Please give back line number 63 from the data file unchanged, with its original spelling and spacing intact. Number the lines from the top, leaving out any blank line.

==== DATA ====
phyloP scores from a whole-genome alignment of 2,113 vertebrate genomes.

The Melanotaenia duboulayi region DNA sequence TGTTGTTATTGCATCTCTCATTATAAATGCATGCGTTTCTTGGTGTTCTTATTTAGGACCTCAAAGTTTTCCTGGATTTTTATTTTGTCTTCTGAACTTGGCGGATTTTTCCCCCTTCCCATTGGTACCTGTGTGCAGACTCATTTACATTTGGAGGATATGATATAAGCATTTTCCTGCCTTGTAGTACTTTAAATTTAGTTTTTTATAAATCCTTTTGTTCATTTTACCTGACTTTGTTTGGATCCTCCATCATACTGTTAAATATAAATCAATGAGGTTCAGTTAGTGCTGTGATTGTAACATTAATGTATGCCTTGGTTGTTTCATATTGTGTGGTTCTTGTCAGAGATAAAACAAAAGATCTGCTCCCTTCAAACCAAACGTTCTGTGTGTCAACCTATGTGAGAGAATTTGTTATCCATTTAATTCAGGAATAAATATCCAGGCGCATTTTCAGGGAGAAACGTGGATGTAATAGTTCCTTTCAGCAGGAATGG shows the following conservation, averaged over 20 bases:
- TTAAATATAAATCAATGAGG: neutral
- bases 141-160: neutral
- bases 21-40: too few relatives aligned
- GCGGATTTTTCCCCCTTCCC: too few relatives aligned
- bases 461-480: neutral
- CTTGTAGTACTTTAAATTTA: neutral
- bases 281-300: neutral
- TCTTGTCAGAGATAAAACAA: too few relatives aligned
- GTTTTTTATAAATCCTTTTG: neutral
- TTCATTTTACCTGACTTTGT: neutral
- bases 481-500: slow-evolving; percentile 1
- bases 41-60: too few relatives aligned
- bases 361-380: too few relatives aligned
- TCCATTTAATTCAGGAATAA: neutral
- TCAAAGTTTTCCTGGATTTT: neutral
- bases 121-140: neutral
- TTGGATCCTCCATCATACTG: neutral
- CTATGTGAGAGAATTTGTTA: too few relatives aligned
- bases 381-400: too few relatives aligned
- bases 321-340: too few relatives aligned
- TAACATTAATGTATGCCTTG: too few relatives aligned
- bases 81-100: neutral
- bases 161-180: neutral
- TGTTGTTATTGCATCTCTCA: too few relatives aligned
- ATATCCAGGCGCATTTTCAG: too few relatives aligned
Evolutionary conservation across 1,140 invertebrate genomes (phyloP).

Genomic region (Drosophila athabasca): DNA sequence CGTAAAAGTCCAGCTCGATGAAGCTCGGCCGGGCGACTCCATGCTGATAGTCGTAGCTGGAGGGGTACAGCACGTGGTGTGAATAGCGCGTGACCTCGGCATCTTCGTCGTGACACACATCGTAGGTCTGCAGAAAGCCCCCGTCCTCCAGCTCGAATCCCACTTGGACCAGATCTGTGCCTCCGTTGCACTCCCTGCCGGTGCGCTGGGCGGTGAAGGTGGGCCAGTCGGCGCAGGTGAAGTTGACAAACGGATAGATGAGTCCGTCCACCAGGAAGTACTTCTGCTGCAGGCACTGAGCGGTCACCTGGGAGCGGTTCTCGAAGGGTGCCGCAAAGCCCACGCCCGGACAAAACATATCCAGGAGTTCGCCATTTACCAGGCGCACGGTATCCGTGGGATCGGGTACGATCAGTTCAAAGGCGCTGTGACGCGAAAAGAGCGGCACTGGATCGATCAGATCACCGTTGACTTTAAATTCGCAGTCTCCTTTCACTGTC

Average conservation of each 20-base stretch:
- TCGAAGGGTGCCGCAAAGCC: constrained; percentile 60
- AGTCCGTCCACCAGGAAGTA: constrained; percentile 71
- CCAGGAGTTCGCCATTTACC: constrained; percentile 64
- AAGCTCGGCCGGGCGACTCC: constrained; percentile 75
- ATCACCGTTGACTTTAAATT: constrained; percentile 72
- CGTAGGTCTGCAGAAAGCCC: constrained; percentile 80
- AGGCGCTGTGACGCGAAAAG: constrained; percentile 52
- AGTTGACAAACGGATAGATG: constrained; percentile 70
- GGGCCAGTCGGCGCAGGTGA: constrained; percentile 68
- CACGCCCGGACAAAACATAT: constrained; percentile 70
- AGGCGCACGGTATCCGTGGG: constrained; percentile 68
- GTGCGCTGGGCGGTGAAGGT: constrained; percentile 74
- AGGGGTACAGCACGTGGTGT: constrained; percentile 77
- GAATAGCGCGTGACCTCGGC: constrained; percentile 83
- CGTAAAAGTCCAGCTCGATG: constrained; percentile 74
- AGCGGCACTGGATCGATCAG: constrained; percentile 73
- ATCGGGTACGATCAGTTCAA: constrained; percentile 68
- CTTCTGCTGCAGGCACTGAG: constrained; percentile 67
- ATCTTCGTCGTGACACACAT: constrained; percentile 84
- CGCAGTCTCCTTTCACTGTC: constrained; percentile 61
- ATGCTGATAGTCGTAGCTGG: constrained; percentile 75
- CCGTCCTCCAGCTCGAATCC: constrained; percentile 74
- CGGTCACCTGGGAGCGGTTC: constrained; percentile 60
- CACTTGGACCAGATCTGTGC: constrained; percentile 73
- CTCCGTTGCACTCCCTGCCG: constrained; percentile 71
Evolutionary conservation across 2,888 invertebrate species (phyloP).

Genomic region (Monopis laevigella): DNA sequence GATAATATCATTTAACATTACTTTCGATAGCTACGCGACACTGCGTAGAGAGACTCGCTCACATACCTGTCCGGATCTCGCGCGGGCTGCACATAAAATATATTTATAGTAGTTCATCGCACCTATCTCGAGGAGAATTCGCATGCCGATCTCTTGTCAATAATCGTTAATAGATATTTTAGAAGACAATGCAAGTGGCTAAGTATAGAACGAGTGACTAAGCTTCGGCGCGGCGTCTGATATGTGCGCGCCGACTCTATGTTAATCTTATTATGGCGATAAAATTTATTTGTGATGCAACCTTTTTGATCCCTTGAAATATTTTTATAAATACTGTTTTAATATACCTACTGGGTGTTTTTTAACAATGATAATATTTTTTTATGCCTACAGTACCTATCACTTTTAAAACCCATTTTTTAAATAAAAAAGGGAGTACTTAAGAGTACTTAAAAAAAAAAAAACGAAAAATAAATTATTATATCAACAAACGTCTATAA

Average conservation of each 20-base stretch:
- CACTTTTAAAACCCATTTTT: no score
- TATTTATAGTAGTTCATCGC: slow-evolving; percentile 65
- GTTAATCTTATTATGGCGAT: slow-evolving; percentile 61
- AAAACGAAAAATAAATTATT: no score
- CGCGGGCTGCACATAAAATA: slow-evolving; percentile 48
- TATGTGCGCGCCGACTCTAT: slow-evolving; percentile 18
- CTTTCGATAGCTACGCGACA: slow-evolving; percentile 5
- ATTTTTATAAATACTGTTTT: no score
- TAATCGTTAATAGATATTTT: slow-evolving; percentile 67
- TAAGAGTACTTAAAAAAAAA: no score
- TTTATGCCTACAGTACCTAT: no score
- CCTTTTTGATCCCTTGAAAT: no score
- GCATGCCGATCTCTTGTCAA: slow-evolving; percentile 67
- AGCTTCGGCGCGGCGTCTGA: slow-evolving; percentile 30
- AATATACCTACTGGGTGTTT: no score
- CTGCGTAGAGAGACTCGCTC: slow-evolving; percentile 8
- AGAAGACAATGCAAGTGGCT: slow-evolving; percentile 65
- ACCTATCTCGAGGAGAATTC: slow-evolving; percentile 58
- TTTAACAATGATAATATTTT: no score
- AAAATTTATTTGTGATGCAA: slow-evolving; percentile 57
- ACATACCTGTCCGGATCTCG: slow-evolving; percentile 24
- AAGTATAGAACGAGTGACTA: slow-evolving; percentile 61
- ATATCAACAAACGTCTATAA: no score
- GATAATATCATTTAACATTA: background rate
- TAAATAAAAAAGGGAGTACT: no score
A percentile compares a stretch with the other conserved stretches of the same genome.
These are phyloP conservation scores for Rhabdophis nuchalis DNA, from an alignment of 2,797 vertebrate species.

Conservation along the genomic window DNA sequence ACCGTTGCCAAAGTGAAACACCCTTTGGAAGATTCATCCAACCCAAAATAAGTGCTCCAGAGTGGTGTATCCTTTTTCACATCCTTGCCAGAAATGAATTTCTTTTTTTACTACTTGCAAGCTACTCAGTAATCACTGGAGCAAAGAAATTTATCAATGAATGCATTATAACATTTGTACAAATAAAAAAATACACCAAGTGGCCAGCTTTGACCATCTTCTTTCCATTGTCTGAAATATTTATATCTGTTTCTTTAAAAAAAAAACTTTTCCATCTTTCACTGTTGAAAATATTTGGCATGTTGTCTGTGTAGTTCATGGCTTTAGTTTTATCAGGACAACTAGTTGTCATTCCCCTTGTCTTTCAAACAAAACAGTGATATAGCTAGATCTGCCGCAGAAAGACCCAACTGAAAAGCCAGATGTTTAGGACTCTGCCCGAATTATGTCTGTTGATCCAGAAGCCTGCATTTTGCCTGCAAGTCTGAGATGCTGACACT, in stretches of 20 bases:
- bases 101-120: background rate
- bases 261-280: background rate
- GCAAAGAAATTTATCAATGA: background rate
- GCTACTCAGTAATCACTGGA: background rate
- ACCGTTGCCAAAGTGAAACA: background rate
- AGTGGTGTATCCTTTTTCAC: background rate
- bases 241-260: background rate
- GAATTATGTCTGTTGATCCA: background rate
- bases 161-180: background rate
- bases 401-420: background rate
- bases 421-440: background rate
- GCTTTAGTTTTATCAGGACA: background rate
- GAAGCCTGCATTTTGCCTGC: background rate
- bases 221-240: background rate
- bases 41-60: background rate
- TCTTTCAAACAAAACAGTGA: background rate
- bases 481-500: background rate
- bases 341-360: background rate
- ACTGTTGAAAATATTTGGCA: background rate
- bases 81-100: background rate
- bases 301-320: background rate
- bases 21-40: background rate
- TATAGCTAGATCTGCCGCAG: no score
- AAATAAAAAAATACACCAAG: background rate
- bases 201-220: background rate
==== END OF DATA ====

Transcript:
- CGCGGGCTGCACATAAAATA: slow-evolving; percentile 48